Fourthly and finally, while money is a very good incentive for innovation. It is not the only way. Using open source code, by reusing existing source code, an open source programmer can concentrates on writting the little extra code that realize his creation and unleash his innovative potential. Open source and proprietory software are often created to do the same task, therefore they share a lot of similiarity. This, does not mean however that open source, or indeed, properitory software, is a facsilimile of the other. Moreover, open source do promote innovation, examples include the “Union Filesystem” from Knoppix and Gimp and its ScriptFu programmability, to name a few.

Mr Marshall fears of small proprietory innovative software company being driven out of business by open source. The truth is, small business fails because it cannot compete, and the competition may come from other properitory software company, especially the larger one, or the open source company. Most importantly, if these companies can continue to innovate, they have no fear.

The authors highlights the benefit open source brings to academia but believe it is not appropriate for software industry. Why shouldn’t the software industry copy or learn a thing or so from a strategy that had helped the academia? It is true that traditional business model for software does not sit well with open source, but business model do evolve. Companies that fails to evolve its business model, like companies that fails to innovate, will fall sideway. MySQL, RedHat, Novell, Trolltech, SleepyCat and SendMail are examples of a few companies that found a model for themselves. None of the company above have nonscalable business model.

He says academia requires industry to distribute the fruit of its research. While industry is one of the most easy way of distributing the fruit of research, there are other channels, such as directly from the internet. Hence, it is not the industry that needs academia or vice-versa, this is a symbiotic relationship.

UK government, like that of the state of Massatucetts, or any company for that matter, is entitled to formulate their own procurement criteria for to suit their software need. However, as public body, they need to explain their policy decision and why they vaiour one type of sovware over another. As long as their explaination is valid and is clearly in the interest of their citizens, they performed their public duty and we should let it be.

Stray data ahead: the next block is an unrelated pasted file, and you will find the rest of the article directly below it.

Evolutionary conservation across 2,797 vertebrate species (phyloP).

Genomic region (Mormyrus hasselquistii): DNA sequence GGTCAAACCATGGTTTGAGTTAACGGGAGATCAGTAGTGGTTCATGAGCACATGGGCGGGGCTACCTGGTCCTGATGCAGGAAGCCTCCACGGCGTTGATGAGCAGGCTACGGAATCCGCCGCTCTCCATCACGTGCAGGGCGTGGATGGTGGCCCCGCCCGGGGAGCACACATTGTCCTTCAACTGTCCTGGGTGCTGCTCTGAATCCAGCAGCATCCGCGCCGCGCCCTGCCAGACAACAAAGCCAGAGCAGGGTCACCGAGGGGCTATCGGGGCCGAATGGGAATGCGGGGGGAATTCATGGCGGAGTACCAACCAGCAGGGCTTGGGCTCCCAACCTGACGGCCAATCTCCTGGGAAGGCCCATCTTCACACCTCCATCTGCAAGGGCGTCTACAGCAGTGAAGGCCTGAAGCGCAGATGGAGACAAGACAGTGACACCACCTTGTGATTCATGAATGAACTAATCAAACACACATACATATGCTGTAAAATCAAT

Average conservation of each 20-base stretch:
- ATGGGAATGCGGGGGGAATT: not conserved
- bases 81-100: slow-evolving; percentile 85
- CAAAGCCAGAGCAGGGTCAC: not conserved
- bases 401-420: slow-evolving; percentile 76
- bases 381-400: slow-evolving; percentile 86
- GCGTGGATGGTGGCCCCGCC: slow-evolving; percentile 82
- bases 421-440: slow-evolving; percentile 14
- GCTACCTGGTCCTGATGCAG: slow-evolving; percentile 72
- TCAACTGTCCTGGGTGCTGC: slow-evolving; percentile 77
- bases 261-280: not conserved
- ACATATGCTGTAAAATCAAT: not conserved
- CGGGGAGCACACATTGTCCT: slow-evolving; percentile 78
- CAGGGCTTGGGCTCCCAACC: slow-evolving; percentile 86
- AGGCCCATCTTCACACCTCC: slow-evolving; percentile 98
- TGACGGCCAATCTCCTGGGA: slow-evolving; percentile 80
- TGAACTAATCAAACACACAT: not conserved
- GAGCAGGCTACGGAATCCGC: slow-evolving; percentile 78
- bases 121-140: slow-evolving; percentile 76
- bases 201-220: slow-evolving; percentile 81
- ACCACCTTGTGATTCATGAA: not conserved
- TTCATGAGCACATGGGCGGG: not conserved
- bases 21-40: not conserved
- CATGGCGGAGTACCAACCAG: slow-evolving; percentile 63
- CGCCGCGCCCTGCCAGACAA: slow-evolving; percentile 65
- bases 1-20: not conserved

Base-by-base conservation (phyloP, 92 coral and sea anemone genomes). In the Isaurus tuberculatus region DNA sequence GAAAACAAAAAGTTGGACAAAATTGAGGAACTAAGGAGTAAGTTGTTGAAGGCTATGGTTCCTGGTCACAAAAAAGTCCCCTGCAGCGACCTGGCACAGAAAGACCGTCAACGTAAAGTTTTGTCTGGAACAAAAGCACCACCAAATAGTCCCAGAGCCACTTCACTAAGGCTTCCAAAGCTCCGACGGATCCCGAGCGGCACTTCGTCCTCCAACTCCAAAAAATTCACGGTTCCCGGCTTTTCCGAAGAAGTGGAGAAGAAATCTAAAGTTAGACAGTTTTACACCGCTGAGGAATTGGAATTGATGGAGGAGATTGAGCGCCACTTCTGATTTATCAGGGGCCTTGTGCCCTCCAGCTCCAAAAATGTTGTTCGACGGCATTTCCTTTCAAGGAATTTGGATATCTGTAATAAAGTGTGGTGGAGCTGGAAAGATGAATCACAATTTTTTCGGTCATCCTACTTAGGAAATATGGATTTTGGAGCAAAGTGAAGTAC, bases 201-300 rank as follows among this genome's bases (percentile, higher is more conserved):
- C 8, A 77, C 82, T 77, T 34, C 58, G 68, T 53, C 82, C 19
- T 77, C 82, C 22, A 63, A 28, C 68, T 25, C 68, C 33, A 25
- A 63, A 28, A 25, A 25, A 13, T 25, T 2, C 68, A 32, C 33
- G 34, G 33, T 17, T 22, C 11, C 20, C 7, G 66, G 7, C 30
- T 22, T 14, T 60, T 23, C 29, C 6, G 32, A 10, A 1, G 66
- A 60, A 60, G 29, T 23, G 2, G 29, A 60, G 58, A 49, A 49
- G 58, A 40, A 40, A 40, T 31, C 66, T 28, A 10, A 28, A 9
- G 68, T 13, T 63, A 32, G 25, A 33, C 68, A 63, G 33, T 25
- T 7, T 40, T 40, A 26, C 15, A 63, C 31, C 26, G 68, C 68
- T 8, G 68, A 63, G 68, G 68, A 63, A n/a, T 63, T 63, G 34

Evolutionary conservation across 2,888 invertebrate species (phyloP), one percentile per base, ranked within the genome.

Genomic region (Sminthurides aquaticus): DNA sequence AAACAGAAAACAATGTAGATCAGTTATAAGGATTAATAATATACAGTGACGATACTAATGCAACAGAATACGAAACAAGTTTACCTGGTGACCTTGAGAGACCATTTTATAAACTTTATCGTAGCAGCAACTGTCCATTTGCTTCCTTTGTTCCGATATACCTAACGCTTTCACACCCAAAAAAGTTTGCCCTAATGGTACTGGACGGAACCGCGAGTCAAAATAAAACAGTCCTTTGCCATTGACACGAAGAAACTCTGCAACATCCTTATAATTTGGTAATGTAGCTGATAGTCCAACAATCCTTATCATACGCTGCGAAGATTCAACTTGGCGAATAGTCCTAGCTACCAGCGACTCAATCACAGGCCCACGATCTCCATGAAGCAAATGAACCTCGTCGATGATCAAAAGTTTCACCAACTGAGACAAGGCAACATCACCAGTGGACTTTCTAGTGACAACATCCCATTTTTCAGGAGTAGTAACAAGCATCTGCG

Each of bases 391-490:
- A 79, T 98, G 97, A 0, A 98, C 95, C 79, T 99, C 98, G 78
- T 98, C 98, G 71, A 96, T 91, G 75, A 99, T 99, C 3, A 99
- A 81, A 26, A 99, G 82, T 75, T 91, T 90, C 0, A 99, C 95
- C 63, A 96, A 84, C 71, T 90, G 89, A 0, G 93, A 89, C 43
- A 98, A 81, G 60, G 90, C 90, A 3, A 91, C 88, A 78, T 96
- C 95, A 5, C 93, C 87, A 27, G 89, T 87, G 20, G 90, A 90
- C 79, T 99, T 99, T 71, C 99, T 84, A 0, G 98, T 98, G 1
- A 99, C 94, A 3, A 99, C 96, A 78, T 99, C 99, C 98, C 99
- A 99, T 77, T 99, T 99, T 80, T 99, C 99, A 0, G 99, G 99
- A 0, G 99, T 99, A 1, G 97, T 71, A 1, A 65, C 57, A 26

In a free economy, the government should not favour one type of business model over another but instead let the market decides. Hence, it is wrong for Mr Marshall to ask for government help to investigate and combat the so-called “negative” impact Open SOurce might pose or to build on the opportunities that OS had created (I assumed, from my impression on his article, he wants to limit the assistance for open source limitted to academia only). The government should only investigate when there is a distortion of the market, such as the abuse of monopoly power. Open Source is changing the industry, the same way proprietory program changed the industry 25 years ago. It is not a distortion of the market, until than, the government should wash its hand.

Are Free Software Foundation (FSF) and/or Electronic Frontier Foundation (EFF) pressure groups? Mr Marshall thinks so. I reexamined the boundary I imposed between advocacy group, pressure group and lobby group. For me, an advocacy group uses legitimate tactics including refering to the law courts, education and PR campaign to advance one’s view. It becomes lobby group when it tries to buy influence, e.g., by contributing campaign fund or outright bribery. It is a pressure group when it assert “pressure” to get its way, such as threatening to withhold something they know is important to others to impose its view. Using this definitions, FSF and EFF are just advocacy groups. This is my view, and you can use FSF and EFF’s websites (pay particular attention to their activities) to make your mind up.